Metro Denver property costs are rising at a document tempo in April – The Denver Submit

According to a closely watched house price index from 1987, the annual appreciation of home prices in the Denver metropolitan area and nationally accelerated at a record pace in April.

The S&P CoreLogic National Case-Shiller House Price Index rose 14.6% last year. The index rose 13.4% in March, accelerating its annual gains each month for 11 straight months. The index for Metro Denver rose 15.4%, beating the previous record gain of 15% in February 2001.

“The performance in April was really exceptional. The 14.6% increase in the National Composite is literally the highest value in more than 30 years of S&P CoreLogic Case-Shiller data, “said Craig J. Lazzara, global head of index investment strategy at S&P Dow Jones Indices, in the comments to the report.

House prices rose in all 20 cities covered, with 15 cities in the top decile of earnings and five cities – Charlotte, Cleveland, Dallas, Denver, and Seattle – setting new records for appreciation. The Phoenix, San Diego and Seattle indices’ annual gains surpassed 20% in April.

Sustained double-digit annual increases in the Case-Shiller Index for Metro Denver are not uncommon, but not as common, research from the Denver Post found. They took place from October 1993 to September 1994 and again during the dot-com boom from February 1999 to August 2001.

The only other time the Denver metropolitan area’s house price increase reached 15% in February 2001. On March 10 of the same year, the Nasdaq Composite Index peaked and began a decline that would destroy billions of dollars in share capital and spark a recession.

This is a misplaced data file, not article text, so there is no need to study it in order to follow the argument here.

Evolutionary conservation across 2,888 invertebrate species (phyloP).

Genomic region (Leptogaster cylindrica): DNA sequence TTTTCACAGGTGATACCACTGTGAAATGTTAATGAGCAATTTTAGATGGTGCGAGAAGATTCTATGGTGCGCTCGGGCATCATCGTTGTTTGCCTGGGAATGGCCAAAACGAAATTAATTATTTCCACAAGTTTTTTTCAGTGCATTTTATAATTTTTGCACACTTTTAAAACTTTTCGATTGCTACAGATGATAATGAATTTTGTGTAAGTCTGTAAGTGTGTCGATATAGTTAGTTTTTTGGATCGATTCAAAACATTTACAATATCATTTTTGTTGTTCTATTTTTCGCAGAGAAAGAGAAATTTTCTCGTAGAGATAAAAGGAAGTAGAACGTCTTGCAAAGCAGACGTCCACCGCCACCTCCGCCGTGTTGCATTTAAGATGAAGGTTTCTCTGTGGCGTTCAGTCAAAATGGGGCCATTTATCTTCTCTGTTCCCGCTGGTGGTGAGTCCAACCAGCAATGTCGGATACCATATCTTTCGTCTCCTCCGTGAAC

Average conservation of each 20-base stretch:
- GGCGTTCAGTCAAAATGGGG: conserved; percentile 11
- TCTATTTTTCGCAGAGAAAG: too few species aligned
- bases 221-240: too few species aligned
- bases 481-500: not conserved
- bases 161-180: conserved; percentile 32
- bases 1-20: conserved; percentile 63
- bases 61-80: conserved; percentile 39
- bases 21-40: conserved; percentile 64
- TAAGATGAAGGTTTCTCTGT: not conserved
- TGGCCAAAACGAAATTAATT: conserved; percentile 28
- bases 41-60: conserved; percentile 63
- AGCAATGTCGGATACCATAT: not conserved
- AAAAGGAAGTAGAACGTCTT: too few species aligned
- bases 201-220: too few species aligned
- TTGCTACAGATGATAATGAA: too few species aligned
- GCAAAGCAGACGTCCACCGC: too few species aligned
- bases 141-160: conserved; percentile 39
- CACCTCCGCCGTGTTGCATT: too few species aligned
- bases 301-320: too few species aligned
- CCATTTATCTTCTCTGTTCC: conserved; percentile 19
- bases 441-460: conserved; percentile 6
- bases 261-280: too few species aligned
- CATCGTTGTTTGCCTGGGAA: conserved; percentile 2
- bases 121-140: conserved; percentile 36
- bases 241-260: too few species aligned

Metro Denver achieved growth of the order of 10% from February 2015 to March 2016 after the oversupply from the real estate crisis dried up. And in January of this year there was again double-digit growth.

Some experts have attributed the strong real estate price gains to demand triggered by low mortgage rates or changes in preferences during the pandemic, such as wanting to move out of cramped apartments and own a house with a garden. And long before that, the housing market had to struggle with insufficient supply.

“The biggest annual price hike of all time is the result of an ongoing housing shortage,” said Lawrence Yun, chief economist for the National Association of Realtors, in his comments on the report.

The NAR tracks changes in the price of homes sold, and the average increase in May reached nearly 24%, also a record. In the Denver metropolitan area, the average price of a single-family home sold last month reached $ 585,000, up 23.2% from May 2020, according to the Denver Metro Association of Realtors.

However, the NAR and DMAR measures are heavily influenced by the mix of homes sold in a given month. Yun said “an abnormally high number of upper-end home sales” skewed profits about the kind of appreciation a typical staying homeowner would get.

Because the Case-Shiller Price Index looks at sales of similar homes over time, it provides a more consistent, higher quality measure of what actually happens to appreciation.

Converted into an equity gain, the typical US homeowner gained 45,000 US dollars in assets in the past year alone, said Yun. In Seattle, where home prices are up 20.2%, the typical homeowner has made $ 120,000 in net worth in the past 12 months.

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